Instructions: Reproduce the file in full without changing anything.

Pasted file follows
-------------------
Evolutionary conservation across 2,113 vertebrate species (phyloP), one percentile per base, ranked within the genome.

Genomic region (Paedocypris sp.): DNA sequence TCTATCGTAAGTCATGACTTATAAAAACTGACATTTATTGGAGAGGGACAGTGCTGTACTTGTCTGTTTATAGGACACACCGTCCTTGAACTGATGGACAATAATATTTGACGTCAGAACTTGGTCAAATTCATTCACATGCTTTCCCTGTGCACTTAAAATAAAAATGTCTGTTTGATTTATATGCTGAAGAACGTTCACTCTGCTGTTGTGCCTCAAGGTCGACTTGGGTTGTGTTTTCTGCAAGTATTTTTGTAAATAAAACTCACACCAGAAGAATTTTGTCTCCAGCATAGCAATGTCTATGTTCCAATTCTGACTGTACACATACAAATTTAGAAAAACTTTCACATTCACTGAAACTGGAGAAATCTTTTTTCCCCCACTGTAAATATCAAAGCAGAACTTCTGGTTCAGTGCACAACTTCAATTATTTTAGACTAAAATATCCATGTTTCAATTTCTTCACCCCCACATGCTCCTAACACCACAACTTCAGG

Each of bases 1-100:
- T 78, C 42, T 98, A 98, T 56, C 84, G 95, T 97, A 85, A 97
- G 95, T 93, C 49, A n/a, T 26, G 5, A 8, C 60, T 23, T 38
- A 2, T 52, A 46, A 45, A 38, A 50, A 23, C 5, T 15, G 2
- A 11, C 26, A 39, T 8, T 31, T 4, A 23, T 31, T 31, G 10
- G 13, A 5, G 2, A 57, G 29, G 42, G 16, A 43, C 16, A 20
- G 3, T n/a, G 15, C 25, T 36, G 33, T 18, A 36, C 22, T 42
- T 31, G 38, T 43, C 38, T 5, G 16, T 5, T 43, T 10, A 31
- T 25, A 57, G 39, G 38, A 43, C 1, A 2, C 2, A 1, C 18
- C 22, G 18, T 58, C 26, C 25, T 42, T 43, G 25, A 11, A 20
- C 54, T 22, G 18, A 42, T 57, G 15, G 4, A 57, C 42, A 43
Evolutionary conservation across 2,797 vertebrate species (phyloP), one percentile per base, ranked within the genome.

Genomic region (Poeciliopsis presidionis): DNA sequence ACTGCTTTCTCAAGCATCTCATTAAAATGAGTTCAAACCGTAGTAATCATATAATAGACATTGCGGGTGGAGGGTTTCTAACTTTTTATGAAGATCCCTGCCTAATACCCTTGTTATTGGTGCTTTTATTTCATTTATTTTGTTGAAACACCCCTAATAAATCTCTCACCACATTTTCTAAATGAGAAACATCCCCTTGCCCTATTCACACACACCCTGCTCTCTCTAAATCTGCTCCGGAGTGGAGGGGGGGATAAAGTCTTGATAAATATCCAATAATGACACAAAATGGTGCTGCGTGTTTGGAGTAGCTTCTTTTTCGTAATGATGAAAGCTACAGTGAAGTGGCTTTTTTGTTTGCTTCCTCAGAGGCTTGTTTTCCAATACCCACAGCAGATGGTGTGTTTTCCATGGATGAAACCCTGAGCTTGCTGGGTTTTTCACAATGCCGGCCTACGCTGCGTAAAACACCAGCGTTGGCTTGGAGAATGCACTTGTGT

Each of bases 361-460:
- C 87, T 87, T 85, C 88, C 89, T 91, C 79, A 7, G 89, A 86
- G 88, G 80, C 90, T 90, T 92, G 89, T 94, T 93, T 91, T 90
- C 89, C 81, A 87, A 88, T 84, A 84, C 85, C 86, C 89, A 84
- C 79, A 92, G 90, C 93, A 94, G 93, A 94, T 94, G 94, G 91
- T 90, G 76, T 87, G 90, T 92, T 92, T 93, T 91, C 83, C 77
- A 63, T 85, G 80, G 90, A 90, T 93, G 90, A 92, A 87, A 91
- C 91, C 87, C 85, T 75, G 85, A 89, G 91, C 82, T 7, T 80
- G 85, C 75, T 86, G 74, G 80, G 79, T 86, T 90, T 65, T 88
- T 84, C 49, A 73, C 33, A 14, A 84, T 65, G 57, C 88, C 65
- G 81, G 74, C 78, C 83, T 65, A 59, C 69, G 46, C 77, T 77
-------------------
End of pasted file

Evolutionary conservation across 2,113 vertebrate species (phyloP), one percentile per base, ranked within the genome.

Genomic region (Paedocypris sp.): DNA sequence TCTATCGTAAGTCATGACTTATAAAAACTGACATTTATTGGAGAGGGACAGTGCTGTACTTGTCTGTTTATAGGACACACCGTCCTTGAACTGATGGACAATAATATTTGACGTCAGAACTTGGTCAAATTCATTCACATGCTTTCCCTGTGCACTTAAAATAAAAATGTCTGTTTGATTTATATGCTGAAGAACGTTCACTCTGCTGTTGTGCCTCAAGGTCGACTTGGGTTGTGTTTTCTGCAAGTATTTTTGTAAATAAAACTCACACCAGAAGAATTTTGTCTCCAGCATAGCAATGTCTATGTTCCAATTCTGACTGTACACATACAAATTTAGAAAAACTTTCACATTCACTGAAACTGGAGAAATCTTTTTTCCCCCACTGTAAATATCAAAGCAGAACTTCTGGTTCAGTGCACAACTTCAATTATTTTAGACTAAAATATCCATGTTTCAATTTCTTCACCCCCACATGCTCCTAACACCACAACTTCAGG

Each of bases 1-100:
- T 78, C 42, T 98, A 98, T 56, C 84, G 95, T 97, A 85, A 97
- G 95, T 93, C 49, A n/a, T 26, G 5, A 8, C 60, T 23, T 38
- A 2, T 52, A 46, A 45, A 38, A 50, A 23, C 5, T 15, G 2
- A 11, C 26, A 39, T 8, T 31, T 4, A 23, T 31, T 31, G 10
- G 13, A 5, G 2, A 57, G 29, G 42, G 16, A 43, C 16, A 20
- G 3, T n/a, G 15, C 25, T 36, G 33, T 18, A 36, C 22, T 42
- T 31, G 38, T 43, C 38, T 5, G 16, T 5, T 43, T 10, A 31
- T 25, A 57, G 39, G 38, A 43, C 1, A 2, C 2, A 1, C 18
- C 22, G 18, T 58, C 26, C 25, T 42, T 43, G 25, A 11, A 20
- C 54, T 22, G 18, A 42, T 57, G 15, G 4, A 57, C 42, A 43
Evolutionary conservation across 2,797 vertebrate species (phyloP), one percentile per base, ranked within the genome.

Genomic region (Poeciliopsis presidionis): DNA sequence ACTGCTTTCTCAAGCATCTCATTAAAATGAGTTCAAACCGTAGTAATCATATAATAGACATTGCGGGTGGAGGGTTTCTAACTTTTTATGAAGATCCCTGCCTAATACCCTTGTTATTGGTGCTTTTATTTCATTTATTTTGTTGAAACACCCCTAATAAATCTCTCACCACATTTTCTAAATGAGAAACATCCCCTTGCCCTATTCACACACACCCTGCTCTCTCTAAATCTGCTCCGGAGTGGAGGGGGGGATAAAGTCTTGATAAATATCCAATAATGACACAAAATGGTGCTGCGTGTTTGGAGTAGCTTCTTTTTCGTAATGATGAAAGCTACAGTGAAGTGGCTTTTTTGTTTGCTTCCTCAGAGGCTTGTTTTCCAATACCCACAGCAGATGGTGTGTTTTCCATGGATGAAACCCTGAGCTTGCTGGGTTTTTCACAATGCCGGCCTACGCTGCGTAAAACACCAGCGTTGGCTTGGAGAATGCACTTGTGT

Each of bases 361-460:
- C 87, T 87, T 85, C 88, C 89, T 91, C 79, A 7, G 89, A 86
- G 88, G 80, C 90, T 90, T 92, G 89, T 94, T 93, T 91, T 90
- C 89, C 81, A 87, A 88, T 84, A 84, C 85, C 86, C 89, A 84
- C 79, A 92, G 90, C 93, A 94, G 93, A 94, T 94, G 94, G 91
- T 90, G 76, T 87, G 90, T 92, T 92, T 93, T 91, C 83, C 77
- A 63, T 85, G 80, G 90, A 90, T 93, G 90, A 92, A 87, A 91
- C 91, C 87, C 85, T 75, G 85, A 89, G 91, C 82, T 7, T 80
- G 85, C 75, T 86, G 74, G 80, G 79, T 86, T 90, T 65, T 88
- T 84, C 49, A 73, C 33, A 14, A 84, T 65, G 57, C 88, C 65
- G 81, G 74, C 78, C 83, T 65, A 59, C 69, G 46, C 77, T 77